Editor’s Note: University of Maine professor Josh Roiland presented his paper, “Hidden in Plain Style: The Anti-Bomb Politics of John Hersey’s Hiroshima,” at the recent International Association of Literary Journalism Studies conference held in Canada. The Intelligencer asked Dr. Roiland to tell us more about how and why he started researching this topic, and why this research is important and interesting for himself and our field.
By Josh Roiland, University of Maine
The lasting image from my first reading of John Hersey’s classic Hiroshima is his description of the Reverend Kiyoshi Tanimoto reaching down to help a blast victim. Tanimoto grabs the woman “by the hands, but her skin slipped off in huge, glovelike pieces.” The verb slipped. The adjective glovelike. Together they created an aqueous revulsion that still attends each reading.
Hiroshima was part of Tom Connery’s “Literary Journalism in America” graduate course at the University of Saint Thomas. It was my first semester in the English master’s program, and I remember being repulsed, if not exactly moved, by the story. I was more interested in the fact that Hersey traveled back to Japan 40 years after the piece first ran in The New Yorker, to report on the fates of the six survivors he profiled in 1946.
When I read the story again, several years later, it was in preparation for teaching my own version of “Literary Journalism in America.” This time I was struck by the story’s clinical and antiseptic feel. Yes, the gory details still stood out, but the text was, in many ways, boring. Hersey overwhelmed readers with precise measurements, exact times, and arcane details. Trapped within this barrage of facts, the characters seemed not so much heroic as fated. I wondered and worried how I was going to teach this landmark work or journalism. As far as pedagogy goes, standing in front of students pleading Isn’t this horrific? wasn’t much of a plan.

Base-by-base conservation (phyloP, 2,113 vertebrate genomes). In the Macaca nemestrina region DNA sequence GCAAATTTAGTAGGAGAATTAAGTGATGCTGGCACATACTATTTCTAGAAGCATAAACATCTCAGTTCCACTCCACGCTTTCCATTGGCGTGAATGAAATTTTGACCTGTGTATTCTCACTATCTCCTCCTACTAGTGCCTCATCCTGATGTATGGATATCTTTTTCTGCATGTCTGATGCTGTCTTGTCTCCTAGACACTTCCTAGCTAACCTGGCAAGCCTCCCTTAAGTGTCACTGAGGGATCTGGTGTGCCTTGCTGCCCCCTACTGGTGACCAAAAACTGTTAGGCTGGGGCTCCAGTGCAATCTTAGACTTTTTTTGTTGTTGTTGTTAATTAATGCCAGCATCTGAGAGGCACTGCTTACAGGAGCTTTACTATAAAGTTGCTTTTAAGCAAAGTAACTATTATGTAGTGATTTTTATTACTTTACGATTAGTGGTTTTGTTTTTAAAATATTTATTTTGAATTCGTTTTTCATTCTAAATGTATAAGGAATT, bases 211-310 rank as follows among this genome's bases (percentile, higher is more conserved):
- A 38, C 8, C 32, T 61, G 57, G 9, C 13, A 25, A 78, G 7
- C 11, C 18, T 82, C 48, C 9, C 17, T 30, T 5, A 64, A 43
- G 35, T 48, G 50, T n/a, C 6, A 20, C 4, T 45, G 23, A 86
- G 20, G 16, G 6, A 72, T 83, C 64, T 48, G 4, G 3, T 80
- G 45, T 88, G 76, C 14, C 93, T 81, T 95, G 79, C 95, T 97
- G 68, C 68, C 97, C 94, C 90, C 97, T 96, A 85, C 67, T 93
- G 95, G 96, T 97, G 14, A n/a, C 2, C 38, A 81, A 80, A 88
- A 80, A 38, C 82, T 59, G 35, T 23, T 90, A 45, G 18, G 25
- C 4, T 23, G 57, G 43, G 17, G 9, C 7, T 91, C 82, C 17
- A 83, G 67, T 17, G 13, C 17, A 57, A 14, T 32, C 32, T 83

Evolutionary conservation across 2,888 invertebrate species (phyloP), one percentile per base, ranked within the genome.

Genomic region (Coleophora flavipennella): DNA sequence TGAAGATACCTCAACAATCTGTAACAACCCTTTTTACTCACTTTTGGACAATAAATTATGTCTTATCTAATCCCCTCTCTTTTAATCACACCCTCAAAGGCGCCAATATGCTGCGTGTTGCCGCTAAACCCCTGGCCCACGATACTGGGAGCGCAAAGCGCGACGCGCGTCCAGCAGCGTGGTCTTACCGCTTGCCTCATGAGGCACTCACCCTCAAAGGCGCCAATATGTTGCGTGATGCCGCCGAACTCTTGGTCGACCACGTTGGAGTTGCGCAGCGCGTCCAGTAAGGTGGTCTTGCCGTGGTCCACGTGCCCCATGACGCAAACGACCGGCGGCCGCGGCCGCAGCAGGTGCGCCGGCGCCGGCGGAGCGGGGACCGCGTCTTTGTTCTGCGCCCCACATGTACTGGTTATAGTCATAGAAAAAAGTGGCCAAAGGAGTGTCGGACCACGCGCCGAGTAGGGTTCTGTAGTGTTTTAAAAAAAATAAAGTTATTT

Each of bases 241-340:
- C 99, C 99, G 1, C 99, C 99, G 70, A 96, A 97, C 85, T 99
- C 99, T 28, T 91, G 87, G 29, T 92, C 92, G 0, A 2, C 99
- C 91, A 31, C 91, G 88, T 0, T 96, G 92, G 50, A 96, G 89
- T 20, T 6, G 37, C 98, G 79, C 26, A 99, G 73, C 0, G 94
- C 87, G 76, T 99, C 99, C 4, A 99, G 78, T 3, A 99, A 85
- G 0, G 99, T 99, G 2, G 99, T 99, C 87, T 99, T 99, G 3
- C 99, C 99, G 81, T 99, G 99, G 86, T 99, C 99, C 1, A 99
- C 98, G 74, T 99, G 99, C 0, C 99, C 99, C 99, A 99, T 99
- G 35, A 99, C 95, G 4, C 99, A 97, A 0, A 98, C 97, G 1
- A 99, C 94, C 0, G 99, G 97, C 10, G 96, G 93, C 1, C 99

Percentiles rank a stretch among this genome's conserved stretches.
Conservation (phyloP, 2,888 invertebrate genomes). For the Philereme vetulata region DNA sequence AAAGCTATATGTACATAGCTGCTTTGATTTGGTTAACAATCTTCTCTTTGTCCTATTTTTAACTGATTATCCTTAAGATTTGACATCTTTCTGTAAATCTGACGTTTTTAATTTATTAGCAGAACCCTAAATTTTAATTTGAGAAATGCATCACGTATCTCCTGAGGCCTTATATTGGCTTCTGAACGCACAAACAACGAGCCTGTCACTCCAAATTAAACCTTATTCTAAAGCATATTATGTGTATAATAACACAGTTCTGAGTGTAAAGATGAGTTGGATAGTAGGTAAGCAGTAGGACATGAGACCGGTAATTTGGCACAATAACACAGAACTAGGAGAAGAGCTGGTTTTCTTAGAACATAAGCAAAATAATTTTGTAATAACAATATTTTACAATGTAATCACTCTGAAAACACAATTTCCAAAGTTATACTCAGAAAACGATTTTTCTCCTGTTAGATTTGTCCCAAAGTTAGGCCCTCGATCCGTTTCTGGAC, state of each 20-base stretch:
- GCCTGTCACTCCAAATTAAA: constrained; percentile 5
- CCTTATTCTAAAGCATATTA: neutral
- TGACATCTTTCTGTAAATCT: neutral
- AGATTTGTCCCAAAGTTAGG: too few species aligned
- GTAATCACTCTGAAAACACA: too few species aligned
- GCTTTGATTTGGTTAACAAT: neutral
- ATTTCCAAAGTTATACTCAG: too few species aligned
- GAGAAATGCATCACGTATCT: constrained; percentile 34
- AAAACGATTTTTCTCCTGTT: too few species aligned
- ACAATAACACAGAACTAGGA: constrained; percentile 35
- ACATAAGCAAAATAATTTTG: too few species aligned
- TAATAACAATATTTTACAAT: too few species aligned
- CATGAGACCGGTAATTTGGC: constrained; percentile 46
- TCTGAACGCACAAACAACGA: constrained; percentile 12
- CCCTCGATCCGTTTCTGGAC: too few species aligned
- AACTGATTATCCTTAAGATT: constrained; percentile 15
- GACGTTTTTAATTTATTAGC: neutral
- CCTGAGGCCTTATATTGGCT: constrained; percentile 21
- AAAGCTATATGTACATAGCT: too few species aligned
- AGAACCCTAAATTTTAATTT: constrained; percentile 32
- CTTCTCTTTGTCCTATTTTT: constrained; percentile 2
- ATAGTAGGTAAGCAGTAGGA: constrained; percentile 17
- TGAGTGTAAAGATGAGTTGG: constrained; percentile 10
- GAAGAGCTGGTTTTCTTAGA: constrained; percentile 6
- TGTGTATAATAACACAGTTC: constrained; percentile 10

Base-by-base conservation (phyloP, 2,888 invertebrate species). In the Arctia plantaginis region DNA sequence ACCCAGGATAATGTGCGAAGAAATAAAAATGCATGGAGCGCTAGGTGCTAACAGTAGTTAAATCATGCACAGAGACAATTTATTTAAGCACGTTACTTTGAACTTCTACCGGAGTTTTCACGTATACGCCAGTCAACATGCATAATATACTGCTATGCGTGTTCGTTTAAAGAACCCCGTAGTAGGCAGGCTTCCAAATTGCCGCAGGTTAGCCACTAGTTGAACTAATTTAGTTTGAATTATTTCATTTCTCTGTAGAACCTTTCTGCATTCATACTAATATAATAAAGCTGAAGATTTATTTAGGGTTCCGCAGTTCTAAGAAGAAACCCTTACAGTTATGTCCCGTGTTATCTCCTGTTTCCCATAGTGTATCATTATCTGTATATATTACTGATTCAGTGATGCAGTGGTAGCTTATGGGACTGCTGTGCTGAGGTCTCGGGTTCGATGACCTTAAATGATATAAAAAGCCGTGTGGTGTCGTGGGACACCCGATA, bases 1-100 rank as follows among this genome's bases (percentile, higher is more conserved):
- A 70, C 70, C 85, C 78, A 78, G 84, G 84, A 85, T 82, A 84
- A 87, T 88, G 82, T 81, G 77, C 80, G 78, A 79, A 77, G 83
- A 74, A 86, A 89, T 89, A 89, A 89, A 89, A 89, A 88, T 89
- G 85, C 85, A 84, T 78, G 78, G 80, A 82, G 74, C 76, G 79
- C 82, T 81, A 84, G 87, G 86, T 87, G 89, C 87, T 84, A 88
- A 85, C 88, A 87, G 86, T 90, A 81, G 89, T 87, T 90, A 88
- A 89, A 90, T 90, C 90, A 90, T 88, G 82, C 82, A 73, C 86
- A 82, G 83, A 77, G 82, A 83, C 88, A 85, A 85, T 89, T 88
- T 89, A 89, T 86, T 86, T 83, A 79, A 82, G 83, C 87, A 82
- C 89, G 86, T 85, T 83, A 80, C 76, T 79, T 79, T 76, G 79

That question, however, was canny. It led to two more questions that subsequently animated my teaching and, eventually, my research on the text.
Why is it terrible?
How does it work?
I’ve taught Hiroshima eight times. The first five as part of the SAGES writing program at Case Western Reserve University, then twice more as a visiting professor in the Department of American Studies at the University of Notre Dame, and finally once as an assistant professor of journalism at the University of Maine. In each class, we spent the first of our four days cataloging reactions to the text and the passages that produced them. Students are always shocked, disgusted, and riveted. They’re awed by the enormity of the catastrophe. They’re sickened by the graphic descriptions. They’re captivated by the stories of resilience. Each time I would ask them why they were so moved, and each time they exclaimed: “The story!”